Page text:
Perhaps it is appropriate that as our country descends into the absurdity of discussions and worse, legislation, surrounding transgender bathrooms, I profile Else Lasker-Schuler, an extraordinary and enigmatic figure from literary history. Else believed passionately in living as she chose without regard to society’s norms and taking a stand against what she saw as an unjust politic. She became notorious in the circles she traveled, dressing often as boy and filling her drawings with a figure, the Prince of Thebes, whose persona she adopted, signing her letters with the man’s name Yusuf.
I discovered Else as the woman Mamah Borthwick befriends in Nancy Horan’s novel Loving Frank during Mamah’s time abroad translating the works of Ellen Key a Swedish feminist of the era. Else was born in 1869 in Elberfeld, Germany to an affluent German Jewish family. She became a poet, playwright, artist, and avant-gardist who moved among the literati that frequented Berlin cafes during the 1930s. Labeled the Queen of Expressionism, she has been recognized as one of the most important poets of twentieth century German literature.
Else led a troubled life, stuck in customs as we might say today. Her life straddled multiple cultures and was a constant battle, ending in near poverty. She wrote in German while living in Israel and became enthralled with all things oriental, a fashionable obsession of the times.
She gained renown as a poet, received the prestigious Kleist Prize for literature and did poetry readings across the German-speaking world. When the Nazi’s came to power in the 1930s, she fled the country after suffering a beating by a rod-wielding group of Nazis, according to one source. Else emigrated to Switzerland but was visiting Israel when war broke out. She was not allowed to return to Switzerland and lived out her life in Israel. Unfortunately, though Else wrote of her hopes for the destruction of Nazism, she died in 1945 before the end of the war and the collapse of the Nazi government.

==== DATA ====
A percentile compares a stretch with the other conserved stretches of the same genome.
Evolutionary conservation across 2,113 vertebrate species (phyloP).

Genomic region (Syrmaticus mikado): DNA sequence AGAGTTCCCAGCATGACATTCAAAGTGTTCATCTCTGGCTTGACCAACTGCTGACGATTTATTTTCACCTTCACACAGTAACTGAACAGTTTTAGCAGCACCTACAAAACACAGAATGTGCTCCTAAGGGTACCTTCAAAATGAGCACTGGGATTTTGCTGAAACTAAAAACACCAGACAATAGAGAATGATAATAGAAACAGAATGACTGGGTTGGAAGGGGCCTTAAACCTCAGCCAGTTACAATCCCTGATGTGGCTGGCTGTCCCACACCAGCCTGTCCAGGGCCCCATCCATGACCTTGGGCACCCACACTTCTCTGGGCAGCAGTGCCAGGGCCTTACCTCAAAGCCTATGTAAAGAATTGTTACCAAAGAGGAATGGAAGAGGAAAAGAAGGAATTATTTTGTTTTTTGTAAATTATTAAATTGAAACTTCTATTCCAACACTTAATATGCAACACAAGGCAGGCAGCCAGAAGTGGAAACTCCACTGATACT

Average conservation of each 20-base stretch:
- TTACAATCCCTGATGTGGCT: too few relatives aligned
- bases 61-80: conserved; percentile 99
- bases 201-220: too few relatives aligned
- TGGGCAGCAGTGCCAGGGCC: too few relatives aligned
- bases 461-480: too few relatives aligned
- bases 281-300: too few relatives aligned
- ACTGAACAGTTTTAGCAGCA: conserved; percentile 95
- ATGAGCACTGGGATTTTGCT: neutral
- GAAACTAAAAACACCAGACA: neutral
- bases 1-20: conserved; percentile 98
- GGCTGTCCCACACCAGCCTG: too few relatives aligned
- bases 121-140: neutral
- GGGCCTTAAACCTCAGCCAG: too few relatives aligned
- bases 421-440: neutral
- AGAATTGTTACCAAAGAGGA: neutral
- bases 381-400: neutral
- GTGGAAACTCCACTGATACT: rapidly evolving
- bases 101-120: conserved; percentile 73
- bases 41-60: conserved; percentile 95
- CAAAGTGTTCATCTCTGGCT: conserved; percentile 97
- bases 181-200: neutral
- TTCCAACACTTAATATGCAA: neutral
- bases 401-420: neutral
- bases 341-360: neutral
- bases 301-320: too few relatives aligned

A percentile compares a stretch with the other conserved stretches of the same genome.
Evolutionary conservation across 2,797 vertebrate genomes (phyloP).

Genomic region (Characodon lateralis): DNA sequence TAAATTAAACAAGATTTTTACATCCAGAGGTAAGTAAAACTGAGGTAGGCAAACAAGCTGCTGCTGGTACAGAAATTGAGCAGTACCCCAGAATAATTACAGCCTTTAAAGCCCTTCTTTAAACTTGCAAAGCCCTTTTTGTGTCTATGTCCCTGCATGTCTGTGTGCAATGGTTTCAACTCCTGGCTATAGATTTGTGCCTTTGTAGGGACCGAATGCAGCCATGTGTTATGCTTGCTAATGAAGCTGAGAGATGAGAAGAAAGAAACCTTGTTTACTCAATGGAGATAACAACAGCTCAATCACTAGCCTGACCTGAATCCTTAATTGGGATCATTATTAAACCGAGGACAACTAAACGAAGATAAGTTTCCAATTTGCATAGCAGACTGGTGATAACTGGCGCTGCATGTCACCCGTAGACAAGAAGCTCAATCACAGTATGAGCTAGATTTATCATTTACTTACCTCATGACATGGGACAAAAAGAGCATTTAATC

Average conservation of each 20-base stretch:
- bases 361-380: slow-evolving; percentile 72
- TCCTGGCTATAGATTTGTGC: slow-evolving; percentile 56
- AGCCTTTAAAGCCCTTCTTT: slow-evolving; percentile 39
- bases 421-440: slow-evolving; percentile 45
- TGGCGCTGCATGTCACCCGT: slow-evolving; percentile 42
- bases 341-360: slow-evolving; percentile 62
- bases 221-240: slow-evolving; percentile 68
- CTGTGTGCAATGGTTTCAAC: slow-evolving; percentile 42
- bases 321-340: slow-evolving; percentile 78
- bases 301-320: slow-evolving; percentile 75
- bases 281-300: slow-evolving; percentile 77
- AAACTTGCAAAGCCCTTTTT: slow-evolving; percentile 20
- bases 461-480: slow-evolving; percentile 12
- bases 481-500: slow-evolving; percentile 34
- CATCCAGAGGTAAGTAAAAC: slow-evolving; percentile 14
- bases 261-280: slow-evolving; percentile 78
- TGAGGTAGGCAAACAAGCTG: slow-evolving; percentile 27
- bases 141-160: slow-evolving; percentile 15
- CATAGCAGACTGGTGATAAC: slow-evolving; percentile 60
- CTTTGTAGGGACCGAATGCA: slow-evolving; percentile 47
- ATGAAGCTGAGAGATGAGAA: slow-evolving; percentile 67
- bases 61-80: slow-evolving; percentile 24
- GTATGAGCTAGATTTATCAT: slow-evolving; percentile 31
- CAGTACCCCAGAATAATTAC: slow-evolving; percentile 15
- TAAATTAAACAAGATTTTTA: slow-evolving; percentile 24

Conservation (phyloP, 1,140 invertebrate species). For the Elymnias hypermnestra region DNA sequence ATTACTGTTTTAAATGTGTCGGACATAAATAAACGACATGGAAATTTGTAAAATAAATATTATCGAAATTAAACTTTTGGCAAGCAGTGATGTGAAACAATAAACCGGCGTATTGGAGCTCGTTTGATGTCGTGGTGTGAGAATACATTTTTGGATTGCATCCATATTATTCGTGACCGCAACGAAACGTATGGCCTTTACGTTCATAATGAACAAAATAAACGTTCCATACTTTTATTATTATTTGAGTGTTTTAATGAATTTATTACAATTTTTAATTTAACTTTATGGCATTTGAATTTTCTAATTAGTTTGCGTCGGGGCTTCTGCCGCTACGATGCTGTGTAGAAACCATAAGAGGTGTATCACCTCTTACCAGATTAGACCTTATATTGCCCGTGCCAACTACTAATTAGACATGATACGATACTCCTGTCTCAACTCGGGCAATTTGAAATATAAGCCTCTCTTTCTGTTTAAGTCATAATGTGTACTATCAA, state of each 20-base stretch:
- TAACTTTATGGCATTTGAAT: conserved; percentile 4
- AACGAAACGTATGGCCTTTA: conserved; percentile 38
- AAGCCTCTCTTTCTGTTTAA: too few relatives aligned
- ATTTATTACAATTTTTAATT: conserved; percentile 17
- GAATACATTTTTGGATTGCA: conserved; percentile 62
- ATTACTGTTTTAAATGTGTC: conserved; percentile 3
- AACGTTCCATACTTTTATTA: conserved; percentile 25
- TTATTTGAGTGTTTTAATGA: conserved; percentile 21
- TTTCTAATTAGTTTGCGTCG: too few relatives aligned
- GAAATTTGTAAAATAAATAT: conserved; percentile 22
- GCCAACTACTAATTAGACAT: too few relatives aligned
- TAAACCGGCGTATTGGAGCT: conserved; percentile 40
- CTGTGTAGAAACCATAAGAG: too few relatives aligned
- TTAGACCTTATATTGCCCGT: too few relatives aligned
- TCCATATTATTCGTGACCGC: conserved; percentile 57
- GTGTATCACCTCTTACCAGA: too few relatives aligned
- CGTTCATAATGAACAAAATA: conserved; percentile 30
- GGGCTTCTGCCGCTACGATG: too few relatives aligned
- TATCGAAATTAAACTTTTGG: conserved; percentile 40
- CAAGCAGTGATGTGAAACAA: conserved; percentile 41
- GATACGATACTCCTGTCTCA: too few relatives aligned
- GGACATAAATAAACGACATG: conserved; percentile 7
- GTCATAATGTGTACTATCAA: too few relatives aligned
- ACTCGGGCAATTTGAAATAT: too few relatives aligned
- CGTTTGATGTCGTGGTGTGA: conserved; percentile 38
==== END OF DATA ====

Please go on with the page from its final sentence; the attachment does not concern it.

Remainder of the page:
Today, Else Lasker-Schuler is best known for her poetry, though some criticize her poems as being overly romantic.
At night I used to steal
The rose of your mouth,
So that no other woman could drink there.
Else’s words could also be sharp in their attack on the status quo of religion or politics.
My motherland is souless.
No rose blooms
in the tepid air.
As an artist, Else painted in a striking, hard to define style. Her characters often face left or are in profile as in ancient Egyptian tomb paintings, a popular style of the day. They are also often of an indeterminate gender.
Else Lasker-Schuler was a woman of her times, influenced as some claim by the “gender-bending” stage performances of Sarah Berhardt, the controversial writer George Sand, and the emergence of Freud’s sexually-infused psychoanalysis and, of course WWI, the depression, and WWII.
If you find the woman as fascinating as I do, read more at the National Library of Israel’s site (nli.org/Lasker-Schuler) or the Jewish Womens Archive (jwa.org/lasker-schuler). My Blue Piano is the title of a collection of her poetry. On a Triangle Reflected Between Here and the Moon written by Dani Dothan is a historical novel that covers Else’s years in Jerusalem, though I could not find an English-language version.